By Ryan Yousefi
From the traumatic scenes of the Fort Lauderdale Airport mass shooting to the healing corridors of local hospitals, one Broward County firefighter found solace in an unexpected hero – Oscar, a vibrant yellow Labrador.
As Oscar vies for the title of America’s bravest canine in the 2023 American Hero Dog Awards semifinals, his story of resilience and remarkable service unfolds, emphasizing the profound bond between a first responder and his four-legged companion.
This prestigious nationwide competition, orchestrated by the American Humane Society, shines a spotlight on remarkable canines that have demonstrated extraordinary acts of service to humanity.
With voting underway, Coral Springs resident and owner Dean Moreno, a Broward Sheriff’s Office Fire Rescue paramedic with over two decades of experience, shared what makes him worthy of the honor and how much Oscar has meant to him since bringing him home as an 8-week-old therapy puppy.
Moreno explains that Oscar first came into his life after responding to the 2017 Fort Lauderdale-Hollywood International Airport mass shooting, a life-altering event that left him in need of companionship just as much as his soon-to-be best friend.
“Our job as first responders is to help others regardless of the situation, and the number of calls we run and the things we sometimes see may have a lasting effect on our mental well-being,” Moreno shared.
“Ask any first responder, and they will tell you there is that one call that will forever remain in our memory, and for me, it was the Fort Lauderdale Airport shooting,” Moreno said
Sadly, South Floridians have learned over the years that tragedies such as mass shootings have a longing impact on those directly impacted by the unfortunate events and all those involved, including first responders such as Moreno.
The images he encountered in the aftermath of the Fort Lauderdale Airport shootings left mental scars that took him years to come to grips with and just as long to seek to help heal.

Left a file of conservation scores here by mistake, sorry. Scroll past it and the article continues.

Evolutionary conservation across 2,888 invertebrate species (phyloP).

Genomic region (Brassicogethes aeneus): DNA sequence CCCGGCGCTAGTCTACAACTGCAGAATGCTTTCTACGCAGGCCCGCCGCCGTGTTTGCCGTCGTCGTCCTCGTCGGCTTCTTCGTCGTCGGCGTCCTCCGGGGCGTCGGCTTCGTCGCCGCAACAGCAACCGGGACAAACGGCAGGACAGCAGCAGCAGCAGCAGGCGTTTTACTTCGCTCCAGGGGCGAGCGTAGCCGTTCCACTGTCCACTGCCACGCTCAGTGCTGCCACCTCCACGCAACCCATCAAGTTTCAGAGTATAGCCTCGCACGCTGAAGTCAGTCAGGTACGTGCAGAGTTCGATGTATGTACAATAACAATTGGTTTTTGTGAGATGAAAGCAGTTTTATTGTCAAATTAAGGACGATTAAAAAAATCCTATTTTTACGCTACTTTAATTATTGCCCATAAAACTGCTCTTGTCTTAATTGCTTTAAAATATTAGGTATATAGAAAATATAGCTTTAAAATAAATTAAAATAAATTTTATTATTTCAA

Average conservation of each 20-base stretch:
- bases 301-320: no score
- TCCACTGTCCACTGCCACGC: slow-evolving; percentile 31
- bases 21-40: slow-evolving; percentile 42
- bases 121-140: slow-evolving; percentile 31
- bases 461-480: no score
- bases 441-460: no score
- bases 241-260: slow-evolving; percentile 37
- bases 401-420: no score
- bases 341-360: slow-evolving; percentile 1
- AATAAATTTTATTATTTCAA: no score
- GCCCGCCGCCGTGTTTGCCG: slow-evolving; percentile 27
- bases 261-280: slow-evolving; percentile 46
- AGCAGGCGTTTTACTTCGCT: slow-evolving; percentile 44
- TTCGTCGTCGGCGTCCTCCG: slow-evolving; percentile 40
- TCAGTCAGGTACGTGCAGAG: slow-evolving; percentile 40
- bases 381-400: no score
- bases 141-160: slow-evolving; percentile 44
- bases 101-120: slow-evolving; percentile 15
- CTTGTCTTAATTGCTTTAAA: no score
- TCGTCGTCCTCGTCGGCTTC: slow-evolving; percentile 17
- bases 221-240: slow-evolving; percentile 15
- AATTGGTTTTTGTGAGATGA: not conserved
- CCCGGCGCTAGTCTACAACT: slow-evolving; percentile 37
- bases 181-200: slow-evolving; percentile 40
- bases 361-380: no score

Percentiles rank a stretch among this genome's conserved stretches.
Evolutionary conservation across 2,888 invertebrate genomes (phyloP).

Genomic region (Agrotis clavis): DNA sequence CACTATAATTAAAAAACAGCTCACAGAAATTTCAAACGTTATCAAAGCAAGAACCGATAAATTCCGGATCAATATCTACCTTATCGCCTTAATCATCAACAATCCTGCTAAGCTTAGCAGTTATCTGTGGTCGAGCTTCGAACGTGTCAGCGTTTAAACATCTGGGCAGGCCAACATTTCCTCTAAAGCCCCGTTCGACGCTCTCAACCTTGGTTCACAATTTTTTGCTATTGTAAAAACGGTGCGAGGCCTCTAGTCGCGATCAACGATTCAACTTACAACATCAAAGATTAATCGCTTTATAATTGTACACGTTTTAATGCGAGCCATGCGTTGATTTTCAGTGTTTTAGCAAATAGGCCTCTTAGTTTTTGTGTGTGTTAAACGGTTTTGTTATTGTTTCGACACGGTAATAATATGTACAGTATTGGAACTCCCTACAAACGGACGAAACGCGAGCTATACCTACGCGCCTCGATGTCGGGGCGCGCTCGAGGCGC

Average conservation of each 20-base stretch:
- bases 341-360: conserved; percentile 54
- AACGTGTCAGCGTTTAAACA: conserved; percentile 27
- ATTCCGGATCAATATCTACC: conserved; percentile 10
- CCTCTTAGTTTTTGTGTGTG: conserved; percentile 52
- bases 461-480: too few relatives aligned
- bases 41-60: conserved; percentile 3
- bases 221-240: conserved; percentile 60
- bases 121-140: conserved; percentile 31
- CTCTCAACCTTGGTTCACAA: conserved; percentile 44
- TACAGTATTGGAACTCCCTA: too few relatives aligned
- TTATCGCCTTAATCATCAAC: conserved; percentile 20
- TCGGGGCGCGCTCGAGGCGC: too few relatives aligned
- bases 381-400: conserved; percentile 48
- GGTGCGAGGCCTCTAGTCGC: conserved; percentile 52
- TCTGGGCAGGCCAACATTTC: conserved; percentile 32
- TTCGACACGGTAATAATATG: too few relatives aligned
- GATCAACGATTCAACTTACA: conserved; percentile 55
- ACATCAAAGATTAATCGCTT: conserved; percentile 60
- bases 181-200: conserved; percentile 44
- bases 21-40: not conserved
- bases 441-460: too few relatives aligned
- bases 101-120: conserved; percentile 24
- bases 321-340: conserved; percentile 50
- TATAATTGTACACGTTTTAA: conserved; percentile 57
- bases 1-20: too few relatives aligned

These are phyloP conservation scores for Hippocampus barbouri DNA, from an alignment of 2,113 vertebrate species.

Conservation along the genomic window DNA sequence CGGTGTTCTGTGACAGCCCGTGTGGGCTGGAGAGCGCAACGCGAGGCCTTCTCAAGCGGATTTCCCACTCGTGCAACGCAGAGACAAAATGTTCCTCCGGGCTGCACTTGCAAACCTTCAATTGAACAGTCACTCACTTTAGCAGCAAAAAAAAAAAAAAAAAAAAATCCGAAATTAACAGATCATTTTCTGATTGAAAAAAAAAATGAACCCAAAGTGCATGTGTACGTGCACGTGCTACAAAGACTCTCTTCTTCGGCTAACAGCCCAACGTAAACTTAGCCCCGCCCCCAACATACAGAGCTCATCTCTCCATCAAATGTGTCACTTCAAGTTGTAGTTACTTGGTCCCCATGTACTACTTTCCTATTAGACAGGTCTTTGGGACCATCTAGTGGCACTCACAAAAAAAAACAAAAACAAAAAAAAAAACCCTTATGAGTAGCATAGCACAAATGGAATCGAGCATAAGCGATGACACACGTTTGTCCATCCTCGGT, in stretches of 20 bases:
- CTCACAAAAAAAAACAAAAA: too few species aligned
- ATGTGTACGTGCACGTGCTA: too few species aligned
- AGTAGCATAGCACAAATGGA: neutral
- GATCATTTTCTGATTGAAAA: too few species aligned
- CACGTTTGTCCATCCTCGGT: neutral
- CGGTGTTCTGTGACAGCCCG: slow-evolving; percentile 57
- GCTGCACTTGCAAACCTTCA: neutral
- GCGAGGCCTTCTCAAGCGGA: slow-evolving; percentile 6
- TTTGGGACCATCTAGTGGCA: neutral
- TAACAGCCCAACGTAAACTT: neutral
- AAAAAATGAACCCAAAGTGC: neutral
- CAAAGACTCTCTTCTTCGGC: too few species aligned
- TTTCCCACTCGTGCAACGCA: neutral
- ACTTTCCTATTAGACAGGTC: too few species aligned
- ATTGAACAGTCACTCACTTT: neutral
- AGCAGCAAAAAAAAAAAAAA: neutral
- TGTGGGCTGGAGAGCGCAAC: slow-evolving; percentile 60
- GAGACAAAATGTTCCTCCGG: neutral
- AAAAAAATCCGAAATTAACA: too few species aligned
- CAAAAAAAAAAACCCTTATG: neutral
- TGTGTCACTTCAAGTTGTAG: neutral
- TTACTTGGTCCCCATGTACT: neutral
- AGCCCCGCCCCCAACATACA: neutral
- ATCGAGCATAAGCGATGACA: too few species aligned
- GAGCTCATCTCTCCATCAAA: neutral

“I was one of the first on scene because I was doing a fire watch detail in Terminal 3, and the incident happened in Terminal 2. Some images I saw and the feeling of helplessness will forever be with me,” Moreno said.
“It took me a couple of years following that day until I decided to research ways to handle stress, and I eventually came across therapy dogs as a possibility.”
Initially expecting to be on the waiting list a lot longer, Morena shares that as fate would have it, Oscar came into his life earlier than expected but right on time.
“It took about six months to get Oscar because the wait list in Florida was so long, but it worked out perfectly because someone backed out, and Oscar became available.”
Oscar swiftly became Moreno’s rock of emotional support. And as the years passed, he became motivated to share his therapeutic abilities with fellow first responders and those needing cheer.
With some intense training, Oscar officially became a certified therapy dog and has since not only helped those in need but, according to Moreno, become a first responder himself.
“Oscar and I were part of the response to Surfside,” Moreno said. “We spent multiple days down there, and words cannot express the dogs’ powerful impact on the site’s first responders and individuals working.”
Oscar’s magnetic charm and healing aura extends across diverse settings, including over 400 visits to local hospitals, school, and assisted living facilities, all of which have left an indelible mark on countless lives.
“Children are the best; they laugh, giggle, and want to run towards him to pet him,” Moreno shared.
Dean tells Coral Springs Talk he’s thankful for Oscar’s recognition in the American Hero Dog Awards semifinals, emphasizing the opportunity to raise awareness about first responders’ mental health.
“Our job is 365 days a year. This lets us let others know there are programs available for first responders and that asking for help is ok.”
Residents and supporters can cast their votes daily until August 24 to propel Oscar into the final round of the American Hero Dog Award scheduled for November. The final event takes place in West Palm Beach and will be filmed by the Hallmark Channel, where a panel of celebrity judges will determine the ultimate winner.
- Ryan Yousefi has lived in Coral Springs for over 30 years. He has worked as a writer for multiple outlets over the years, including the Miami New Times where he has covered sports and culture since 2013. He holds a Bachelor’s Degree and a Master’s Degree in Business Healthcare Management from Western Governors University.
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